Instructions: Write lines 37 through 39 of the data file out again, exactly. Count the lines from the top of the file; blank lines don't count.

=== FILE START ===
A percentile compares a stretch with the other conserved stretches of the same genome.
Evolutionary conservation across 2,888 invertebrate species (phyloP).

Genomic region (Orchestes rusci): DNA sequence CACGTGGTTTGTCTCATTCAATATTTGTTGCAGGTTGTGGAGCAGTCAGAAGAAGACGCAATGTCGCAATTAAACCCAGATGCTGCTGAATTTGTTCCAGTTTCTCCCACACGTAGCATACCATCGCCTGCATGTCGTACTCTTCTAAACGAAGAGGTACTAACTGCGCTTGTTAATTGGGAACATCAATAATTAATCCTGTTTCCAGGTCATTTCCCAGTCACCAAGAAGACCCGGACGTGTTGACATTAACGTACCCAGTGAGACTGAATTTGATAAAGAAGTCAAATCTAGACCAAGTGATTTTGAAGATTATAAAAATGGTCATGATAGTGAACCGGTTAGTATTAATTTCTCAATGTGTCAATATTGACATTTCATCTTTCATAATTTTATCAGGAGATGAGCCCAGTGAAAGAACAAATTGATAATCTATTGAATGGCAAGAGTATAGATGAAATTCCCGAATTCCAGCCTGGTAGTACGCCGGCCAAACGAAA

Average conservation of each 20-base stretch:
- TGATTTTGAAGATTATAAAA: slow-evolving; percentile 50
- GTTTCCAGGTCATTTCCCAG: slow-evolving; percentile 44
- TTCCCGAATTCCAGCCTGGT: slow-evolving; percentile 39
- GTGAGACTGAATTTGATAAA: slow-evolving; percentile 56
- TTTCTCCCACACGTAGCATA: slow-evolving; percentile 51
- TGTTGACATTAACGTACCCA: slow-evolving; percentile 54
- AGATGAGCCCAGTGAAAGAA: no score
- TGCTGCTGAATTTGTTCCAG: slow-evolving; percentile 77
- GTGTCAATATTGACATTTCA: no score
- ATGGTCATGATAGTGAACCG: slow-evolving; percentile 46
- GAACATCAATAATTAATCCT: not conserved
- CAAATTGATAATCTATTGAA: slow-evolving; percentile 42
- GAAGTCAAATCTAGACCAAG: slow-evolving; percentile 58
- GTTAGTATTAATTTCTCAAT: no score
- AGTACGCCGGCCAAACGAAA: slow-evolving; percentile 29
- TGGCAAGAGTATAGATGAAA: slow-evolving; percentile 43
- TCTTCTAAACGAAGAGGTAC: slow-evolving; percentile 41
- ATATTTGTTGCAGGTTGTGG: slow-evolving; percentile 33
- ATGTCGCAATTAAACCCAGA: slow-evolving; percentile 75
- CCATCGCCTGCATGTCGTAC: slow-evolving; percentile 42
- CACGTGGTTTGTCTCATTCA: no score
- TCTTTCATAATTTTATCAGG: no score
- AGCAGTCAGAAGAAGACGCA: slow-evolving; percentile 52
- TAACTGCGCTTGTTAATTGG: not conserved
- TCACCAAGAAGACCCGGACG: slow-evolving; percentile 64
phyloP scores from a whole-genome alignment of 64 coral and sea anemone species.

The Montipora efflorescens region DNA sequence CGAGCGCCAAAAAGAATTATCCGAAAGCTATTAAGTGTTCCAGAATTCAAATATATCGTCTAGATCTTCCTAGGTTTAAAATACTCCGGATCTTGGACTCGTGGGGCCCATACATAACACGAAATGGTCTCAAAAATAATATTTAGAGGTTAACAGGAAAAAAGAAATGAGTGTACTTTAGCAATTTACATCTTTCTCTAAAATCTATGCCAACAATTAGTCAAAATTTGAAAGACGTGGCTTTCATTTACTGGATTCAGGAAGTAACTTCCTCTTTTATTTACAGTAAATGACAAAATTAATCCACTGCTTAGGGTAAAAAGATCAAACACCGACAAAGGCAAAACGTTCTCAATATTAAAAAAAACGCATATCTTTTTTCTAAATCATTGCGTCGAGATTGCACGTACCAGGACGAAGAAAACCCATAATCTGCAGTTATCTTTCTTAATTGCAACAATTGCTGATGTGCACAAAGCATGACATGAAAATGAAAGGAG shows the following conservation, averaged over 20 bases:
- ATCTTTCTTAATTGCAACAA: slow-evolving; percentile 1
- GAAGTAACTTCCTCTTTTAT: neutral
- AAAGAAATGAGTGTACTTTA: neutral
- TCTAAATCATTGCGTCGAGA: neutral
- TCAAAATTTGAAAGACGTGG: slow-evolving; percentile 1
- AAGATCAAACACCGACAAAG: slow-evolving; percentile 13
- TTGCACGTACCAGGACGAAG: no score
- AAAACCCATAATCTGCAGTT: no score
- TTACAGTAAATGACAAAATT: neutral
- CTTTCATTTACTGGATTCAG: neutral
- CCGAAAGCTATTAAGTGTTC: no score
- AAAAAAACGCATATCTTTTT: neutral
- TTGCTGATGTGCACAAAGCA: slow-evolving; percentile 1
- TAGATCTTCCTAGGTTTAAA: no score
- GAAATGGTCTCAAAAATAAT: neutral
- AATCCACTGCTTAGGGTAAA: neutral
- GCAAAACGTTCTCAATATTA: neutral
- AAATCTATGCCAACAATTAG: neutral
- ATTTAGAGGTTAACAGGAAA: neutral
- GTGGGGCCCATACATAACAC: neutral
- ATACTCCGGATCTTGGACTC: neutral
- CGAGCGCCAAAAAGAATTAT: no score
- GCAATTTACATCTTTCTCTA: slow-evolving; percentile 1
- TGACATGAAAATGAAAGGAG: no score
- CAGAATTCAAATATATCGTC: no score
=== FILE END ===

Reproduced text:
- AAGATCAAACACCGACAAAG: slow-evolving; percentile 13
- TTGCACGTACCAGGACGAAG: no score
- AAAACCCATAATCTGCAGTT: no score